When CS4 was released, Adobe announced with great fanfare that one of the new features in Photoshop CS4 is the ability to take several pictures focusing at different distances, and if each image is imported as a separate layer into a single Photoshop file, then the auto layer blending tool will blend the images and extend the depth of field.

As soon as I heard about this, I was really excited. I tried it a number of times, and frankly, I was disappointed. While it worked more or less OK for some images, most of the time I found areas where it completely missed, artifacts and all kinds of other things that would take huge amounts of time to properly retouch. Adobe products are usually excellent, and I think they could have and should have done a much better job with this.

Things changed somewhat, when several months ago a friend called me to ask if I had tried the newer version of Helicon Focus. I immediately downloaded the software and I contacted the company for some help in how to use it optimally. Right out of the chute I could tell that the software was a huge improvement over the prior version, and it was in a different class from the Photoshop blending of layers.

I was told at the time that a 64-bit version of the software was on its way, so I decided to wait to write this article until I had a chance to use the 64-bit version; particularly since I had just ordered a PhaseOne P65+ digital back and the P65+ files are large enough that the software would choke with composites of 4 or more images.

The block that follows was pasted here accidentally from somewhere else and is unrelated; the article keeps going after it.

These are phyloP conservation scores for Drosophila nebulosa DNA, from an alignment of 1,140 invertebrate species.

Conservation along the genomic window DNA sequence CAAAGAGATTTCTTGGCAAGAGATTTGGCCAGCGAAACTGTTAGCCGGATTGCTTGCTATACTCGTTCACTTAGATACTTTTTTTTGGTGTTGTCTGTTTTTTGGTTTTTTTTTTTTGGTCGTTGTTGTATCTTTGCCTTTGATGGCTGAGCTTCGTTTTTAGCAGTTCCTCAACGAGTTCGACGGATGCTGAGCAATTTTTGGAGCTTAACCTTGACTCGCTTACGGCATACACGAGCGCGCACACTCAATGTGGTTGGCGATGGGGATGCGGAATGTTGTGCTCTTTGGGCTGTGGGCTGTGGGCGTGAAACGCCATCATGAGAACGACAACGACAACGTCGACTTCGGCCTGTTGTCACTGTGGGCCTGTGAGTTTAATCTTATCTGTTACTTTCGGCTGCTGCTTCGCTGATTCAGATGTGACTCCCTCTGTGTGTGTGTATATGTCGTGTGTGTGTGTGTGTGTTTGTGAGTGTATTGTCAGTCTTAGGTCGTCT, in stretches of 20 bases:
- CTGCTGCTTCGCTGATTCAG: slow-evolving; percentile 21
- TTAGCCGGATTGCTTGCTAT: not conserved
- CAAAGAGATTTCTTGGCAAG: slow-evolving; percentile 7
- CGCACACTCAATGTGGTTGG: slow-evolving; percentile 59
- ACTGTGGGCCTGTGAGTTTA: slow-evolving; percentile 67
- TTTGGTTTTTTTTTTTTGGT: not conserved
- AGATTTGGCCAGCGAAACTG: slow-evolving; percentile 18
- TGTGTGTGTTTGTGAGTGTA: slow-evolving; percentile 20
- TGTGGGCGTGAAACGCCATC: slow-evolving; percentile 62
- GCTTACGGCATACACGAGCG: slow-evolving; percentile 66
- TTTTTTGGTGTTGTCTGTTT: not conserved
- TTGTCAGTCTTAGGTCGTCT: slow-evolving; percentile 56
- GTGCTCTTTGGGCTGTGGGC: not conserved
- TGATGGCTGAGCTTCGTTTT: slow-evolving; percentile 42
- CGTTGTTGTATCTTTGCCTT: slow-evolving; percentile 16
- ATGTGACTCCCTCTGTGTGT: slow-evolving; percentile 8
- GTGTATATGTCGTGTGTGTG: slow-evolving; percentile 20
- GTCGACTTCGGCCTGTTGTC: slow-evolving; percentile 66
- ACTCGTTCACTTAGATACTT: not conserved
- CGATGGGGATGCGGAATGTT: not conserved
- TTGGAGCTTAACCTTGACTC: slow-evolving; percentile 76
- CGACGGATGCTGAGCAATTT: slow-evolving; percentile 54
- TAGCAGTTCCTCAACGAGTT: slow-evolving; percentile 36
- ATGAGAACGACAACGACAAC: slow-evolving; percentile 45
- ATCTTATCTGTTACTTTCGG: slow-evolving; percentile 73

Now that the 64-bit version of the software is available, I can say that at least with Canon 1Ds MKIII, P45+ and P65+ files the Helicon Focus software is a total success.



First of all,Iwould like to point out that all the images depicted in this section and in subsequent sections are by no means final images. They are either the original RAW files converted to TIFF or composites from the original RAW files converted to TIFF without applying any adjustments. No sharpening, no contrast or color corrections, no saturation, nothing. I want the reader to strictly focus (pun intended!) on the extended depth of field.

I also want the reader to be aware that these images are not intended to be “works of art”, but rather illustrative examples for the purposes of this article. My “keepers” are much better than these images!

The picture below is a classic extended depth of field landscape.